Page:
Date of Verdict: April 19.
Court and Case No.: C.P. Lehigh No. 2011-C-3247.
Judge: Lawrence J. Brenner.
Type of Action: Medical malpractice.
Injuries: Shoulder dystocia, Erb’s palsy, flattened humeral head.
Plaintiffs Counsel: James J. McHugh Jr. and Nancy G. Rhoads, Lopez McHugh, Philadelphia.
Defense Counsel:Gary M. Samms, Jacqueline S. Roe and Eileen K. Keefe, Obermayer Rebmann Maxwell & Hippel, Philadelphia.
Comment: A Lehigh County judge has issued a defense verdict in a case where a young girl’s parents claimed doctors improperly managed their daughter’s vaginal delivery, leading to shoulder dystocia and long-term disability as a result.
But the jury cleared Dr. Christina Brown, Dr. Adriaan Vangaalen and Dr. Jennifer Landes and the hospital for which they work, St. Luke’s Hospital and Lehigh Valley Health Network, finding the defendants were not liable for the child’s injuries. The jury came back April 19.
The plaintiffs, Nicole and Barry Fretwell as parents of Sydney Fretwell, had claimed the health care providers failed to properly recognize the increased risk for shoulder dystocia and the eventual clavicular fracture and Erb’s palsy that the baby — now a preteen — sustained as a result of her birth in May 2000.
On May 1, 2000, according to the Fretwells’ fourth amended complaint, Nicole Fretwell presented to the hospital at more than 40 weeks into her pregnancy for a labor induction. Her pregnancy was complicated — Fretwell was Group B streptococcus positive and had one abnormal three-hour glucose tolerance test value, the complaint said. She was also obese and had mild asthma.
During the 2 p.m. hour that day, doctors placed a fetal heart rate monitor, initiated magnesium sulfate and membranes were ruptured. Throughout the rest of the afternoon and evening, doctors placed a fetal scalp electrode and intrauterine pressure catheter, initiated Pitocin and lastly an epidural analgesia.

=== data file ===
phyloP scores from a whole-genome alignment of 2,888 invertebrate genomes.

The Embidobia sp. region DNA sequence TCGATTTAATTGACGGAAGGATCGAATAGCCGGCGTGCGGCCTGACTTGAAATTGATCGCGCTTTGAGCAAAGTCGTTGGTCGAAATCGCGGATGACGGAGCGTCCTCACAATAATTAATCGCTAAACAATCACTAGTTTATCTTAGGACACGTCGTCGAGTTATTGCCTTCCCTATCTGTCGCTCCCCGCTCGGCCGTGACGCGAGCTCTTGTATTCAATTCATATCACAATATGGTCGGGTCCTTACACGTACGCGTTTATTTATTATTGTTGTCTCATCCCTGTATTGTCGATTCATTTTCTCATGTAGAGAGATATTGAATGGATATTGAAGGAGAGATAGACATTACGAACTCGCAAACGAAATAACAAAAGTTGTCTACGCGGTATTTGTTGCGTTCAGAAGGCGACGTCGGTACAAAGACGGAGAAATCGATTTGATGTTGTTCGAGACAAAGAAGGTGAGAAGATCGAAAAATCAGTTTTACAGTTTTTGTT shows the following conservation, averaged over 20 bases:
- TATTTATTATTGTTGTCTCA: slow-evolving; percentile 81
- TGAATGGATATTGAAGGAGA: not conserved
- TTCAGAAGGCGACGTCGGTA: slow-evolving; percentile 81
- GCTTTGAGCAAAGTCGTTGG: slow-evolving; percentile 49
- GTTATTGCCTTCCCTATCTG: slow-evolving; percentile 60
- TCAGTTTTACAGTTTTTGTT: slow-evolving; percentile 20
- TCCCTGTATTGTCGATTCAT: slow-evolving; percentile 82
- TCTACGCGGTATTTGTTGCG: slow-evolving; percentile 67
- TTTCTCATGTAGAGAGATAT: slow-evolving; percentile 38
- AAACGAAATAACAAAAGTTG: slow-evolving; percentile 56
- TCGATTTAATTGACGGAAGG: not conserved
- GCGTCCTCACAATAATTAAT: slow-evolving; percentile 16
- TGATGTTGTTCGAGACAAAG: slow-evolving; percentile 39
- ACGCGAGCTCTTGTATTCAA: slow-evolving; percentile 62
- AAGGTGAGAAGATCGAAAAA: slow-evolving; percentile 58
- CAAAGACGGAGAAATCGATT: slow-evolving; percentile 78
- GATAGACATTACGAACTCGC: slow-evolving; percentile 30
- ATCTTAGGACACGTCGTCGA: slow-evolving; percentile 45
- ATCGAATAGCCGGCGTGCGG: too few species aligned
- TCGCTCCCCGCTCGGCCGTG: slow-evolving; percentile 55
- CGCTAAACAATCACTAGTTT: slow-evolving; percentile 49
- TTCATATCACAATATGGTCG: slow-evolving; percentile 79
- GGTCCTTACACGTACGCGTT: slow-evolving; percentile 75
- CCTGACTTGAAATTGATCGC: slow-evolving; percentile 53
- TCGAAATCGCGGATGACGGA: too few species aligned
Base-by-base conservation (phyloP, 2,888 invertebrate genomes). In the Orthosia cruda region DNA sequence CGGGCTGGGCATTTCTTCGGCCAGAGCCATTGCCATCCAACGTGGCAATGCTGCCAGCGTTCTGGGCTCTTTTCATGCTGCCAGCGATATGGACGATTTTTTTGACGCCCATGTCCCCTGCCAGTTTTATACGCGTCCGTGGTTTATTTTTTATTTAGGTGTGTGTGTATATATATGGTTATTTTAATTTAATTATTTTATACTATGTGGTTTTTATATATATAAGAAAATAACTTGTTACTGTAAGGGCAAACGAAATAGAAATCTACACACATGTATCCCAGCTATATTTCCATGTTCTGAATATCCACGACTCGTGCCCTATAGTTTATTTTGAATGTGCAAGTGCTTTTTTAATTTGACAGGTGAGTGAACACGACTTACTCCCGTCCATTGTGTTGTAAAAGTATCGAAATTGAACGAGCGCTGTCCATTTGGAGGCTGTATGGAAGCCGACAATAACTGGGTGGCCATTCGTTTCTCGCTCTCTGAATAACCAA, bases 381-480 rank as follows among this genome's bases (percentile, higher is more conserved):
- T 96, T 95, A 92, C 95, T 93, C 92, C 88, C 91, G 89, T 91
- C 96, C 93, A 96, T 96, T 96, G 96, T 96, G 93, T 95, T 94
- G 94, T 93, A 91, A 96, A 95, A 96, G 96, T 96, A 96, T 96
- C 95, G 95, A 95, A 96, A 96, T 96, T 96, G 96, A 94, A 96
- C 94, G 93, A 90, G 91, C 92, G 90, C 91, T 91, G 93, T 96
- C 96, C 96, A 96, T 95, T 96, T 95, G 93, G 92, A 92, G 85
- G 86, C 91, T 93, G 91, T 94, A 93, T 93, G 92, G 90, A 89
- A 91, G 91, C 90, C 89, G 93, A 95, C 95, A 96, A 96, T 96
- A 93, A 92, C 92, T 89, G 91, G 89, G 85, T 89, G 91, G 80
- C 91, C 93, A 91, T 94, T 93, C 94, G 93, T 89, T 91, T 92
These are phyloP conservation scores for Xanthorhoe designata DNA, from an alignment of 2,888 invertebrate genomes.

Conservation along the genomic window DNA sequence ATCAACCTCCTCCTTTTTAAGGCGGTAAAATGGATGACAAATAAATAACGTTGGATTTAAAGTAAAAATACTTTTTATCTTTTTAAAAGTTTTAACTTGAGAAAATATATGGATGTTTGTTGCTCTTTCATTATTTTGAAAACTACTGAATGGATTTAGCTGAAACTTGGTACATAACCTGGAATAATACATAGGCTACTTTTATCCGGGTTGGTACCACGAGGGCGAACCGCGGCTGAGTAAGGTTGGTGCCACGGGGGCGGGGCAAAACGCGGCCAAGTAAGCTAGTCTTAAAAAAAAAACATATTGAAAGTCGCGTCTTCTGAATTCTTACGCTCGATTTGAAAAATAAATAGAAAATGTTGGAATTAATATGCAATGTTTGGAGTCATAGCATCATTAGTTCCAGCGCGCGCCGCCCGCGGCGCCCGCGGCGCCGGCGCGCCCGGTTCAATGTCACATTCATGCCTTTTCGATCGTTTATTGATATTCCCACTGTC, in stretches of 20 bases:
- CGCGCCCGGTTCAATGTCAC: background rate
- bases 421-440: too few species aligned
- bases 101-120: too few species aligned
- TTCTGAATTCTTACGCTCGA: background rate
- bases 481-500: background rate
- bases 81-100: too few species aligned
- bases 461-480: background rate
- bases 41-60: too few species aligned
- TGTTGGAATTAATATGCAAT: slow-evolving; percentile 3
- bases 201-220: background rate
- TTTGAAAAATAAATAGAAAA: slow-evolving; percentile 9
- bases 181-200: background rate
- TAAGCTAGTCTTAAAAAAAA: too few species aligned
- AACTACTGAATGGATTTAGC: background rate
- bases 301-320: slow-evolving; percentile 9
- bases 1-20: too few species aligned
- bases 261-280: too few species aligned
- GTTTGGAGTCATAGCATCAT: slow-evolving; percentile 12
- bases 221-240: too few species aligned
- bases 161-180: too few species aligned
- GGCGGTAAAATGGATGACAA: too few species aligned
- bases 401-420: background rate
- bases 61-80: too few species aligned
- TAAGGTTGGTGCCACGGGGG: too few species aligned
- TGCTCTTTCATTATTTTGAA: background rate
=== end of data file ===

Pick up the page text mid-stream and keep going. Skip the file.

By the midnight hour of May 2, Fretwell was put in stirrups and told to push.
When she was not able to clear the infant’s head below her pubic bone, doctors applied a vacuum.
According to the complaint, there were "three pulls and excellent maternal bearing-down efforts and two pop-offs of the suction cup," and the baby’s head was brought to crowning.
However, the baby’s anterior shoulder did not clear during delivery attempts.
At around 1 a.m., Sydney Fretwell was born.
According to the complaint, the baby’s left arm had a clavicular fracture requiring treatment.
Nicole Fretwell was noted to have a complete fourth-degree proctoepisiotomy with urethral meatus damage.
Sydney Fretwell, on the other hand, was diagnosed with and has suffered from a left Erb’s palsy and posterior subluxation and flattened humeral head as a result, the complaint alleged, causing both physical and psychological problems.
The complaint said the injuries were proximately caused by the named defendants and other health care providers listed in the complaint and exhibits attached thereto.
The plaintiffs advanced four counts of medical malpractice and sought recovery for the injuries, developmental delay, motor problems, physical and mental pain and suffering, loss of life’s pleasures, medical expenses, loss of earnings capacity, disfigurement and more.
In a pretrial memorandum of Brown, one of the doctors, the defendant noted that the vacuum was unsuccessful in fully delivering the baby. But, after its use, the baby’s head was brought to crowning and she was delivered. It was then, according to the papers, that doctors diagnosed the shoulder dystocia. According to the defense papers, to deliver the baby, doctors then employed the "McRoberts" position — in which the woman is on her back, legs bent at the knees and pulled toward her shoulders — and utilized mild downward traction, superpubic pressure and a proctoepisiotomy.
The baby was then delivered "without difficulty," according to the record, the defense papers said, and the episiotomy was repaired.
Brown’s lawyers, of Obermayer Rebmann Maxwell & Hippel, did not return calls requesting comment.
The plaintiffs’ attorneys did not return calls.
— Ben Present, of the Law Weekly •